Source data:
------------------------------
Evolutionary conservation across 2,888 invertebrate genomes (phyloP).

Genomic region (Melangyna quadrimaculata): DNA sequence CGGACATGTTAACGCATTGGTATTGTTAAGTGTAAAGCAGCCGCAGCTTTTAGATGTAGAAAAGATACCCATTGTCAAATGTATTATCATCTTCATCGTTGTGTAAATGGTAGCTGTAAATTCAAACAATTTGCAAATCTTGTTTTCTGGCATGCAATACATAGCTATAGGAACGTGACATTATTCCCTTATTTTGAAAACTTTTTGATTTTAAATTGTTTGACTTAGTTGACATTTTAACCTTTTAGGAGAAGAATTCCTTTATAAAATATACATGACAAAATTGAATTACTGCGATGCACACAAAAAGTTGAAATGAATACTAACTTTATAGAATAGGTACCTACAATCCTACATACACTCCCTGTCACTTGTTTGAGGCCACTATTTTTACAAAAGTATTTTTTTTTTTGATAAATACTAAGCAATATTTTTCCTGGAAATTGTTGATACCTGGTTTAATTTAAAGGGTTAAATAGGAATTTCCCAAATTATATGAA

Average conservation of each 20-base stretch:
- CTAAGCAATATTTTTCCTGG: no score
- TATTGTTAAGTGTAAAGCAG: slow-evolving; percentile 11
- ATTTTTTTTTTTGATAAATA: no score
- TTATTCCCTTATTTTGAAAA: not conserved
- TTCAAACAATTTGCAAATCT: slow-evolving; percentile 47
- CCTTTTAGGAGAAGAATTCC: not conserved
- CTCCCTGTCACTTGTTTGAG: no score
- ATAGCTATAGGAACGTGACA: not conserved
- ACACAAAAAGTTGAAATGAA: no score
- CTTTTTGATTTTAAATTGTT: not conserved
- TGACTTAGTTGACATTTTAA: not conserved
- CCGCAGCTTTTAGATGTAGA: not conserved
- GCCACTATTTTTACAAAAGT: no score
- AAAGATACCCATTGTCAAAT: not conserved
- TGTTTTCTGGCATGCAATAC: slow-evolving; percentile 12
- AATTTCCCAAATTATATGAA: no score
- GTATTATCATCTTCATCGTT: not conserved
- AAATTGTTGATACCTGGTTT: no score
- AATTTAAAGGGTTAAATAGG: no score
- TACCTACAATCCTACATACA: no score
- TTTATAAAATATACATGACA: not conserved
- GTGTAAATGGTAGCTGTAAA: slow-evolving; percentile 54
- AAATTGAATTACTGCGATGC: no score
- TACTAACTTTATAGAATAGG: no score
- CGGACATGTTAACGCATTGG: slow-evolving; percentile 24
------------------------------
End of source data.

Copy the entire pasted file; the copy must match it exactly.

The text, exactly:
Evolutionary conservation across 2,888 invertebrate genomes (phyloP).

Genomic region (Melangyna quadrimaculata): DNA sequence CGGACATGTTAACGCATTGGTATTGTTAAGTGTAAAGCAGCCGCAGCTTTTAGATGTAGAAAAGATACCCATTGTCAAATGTATTATCATCTTCATCGTTGTGTAAATGGTAGCTGTAAATTCAAACAATTTGCAAATCTTGTTTTCTGGCATGCAATACATAGCTATAGGAACGTGACATTATTCCCTTATTTTGAAAACTTTTTGATTTTAAATTGTTTGACTTAGTTGACATTTTAACCTTTTAGGAGAAGAATTCCTTTATAAAATATACATGACAAAATTGAATTACTGCGATGCACACAAAAAGTTGAAATGAATACTAACTTTATAGAATAGGTACCTACAATCCTACATACACTCCCTGTCACTTGTTTGAGGCCACTATTTTTACAAAAGTATTTTTTTTTTTGATAAATACTAAGCAATATTTTTCCTGGAAATTGTTGATACCTGGTTTAATTTAAAGGGTTAAATAGGAATTTCCCAAATTATATGAA

Average conservation of each 20-base stretch:
- CTAAGCAATATTTTTCCTGG: no score
- TATTGTTAAGTGTAAAGCAG: slow-evolving; percentile 11
- ATTTTTTTTTTTGATAAATA: no score
- TTATTCCCTTATTTTGAAAA: not conserved
- TTCAAACAATTTGCAAATCT: slow-evolving; percentile 47
- CCTTTTAGGAGAAGAATTCC: not conserved
- CTCCCTGTCACTTGTTTGAG: no score
- ATAGCTATAGGAACGTGACA: not conserved
- ACACAAAAAGTTGAAATGAA: no score
- CTTTTTGATTTTAAATTGTT: not conserved
- TGACTTAGTTGACATTTTAA: not conserved
- CCGCAGCTTTTAGATGTAGA: not conserved
- GCCACTATTTTTACAAAAGT: no score
- AAAGATACCCATTGTCAAAT: not conserved
- TGTTTTCTGGCATGCAATAC: slow-evolving; percentile 12
- AATTTCCCAAATTATATGAA: no score
- GTATTATCATCTTCATCGTT: not conserved
- AAATTGTTGATACCTGGTTT: no score
- AATTTAAAGGGTTAAATAGG: no score
- TACCTACAATCCTACATACA: no score
- TTTATAAAATATACATGACA: not conserved
- GTGTAAATGGTAGCTGTAAA: slow-evolving; percentile 54
- AAATTGAATTACTGCGATGC: no score
- TACTAACTTTATAGAATAGG: no score
- CGGACATGTTAACGCATTGG: slow-evolving; percentile 24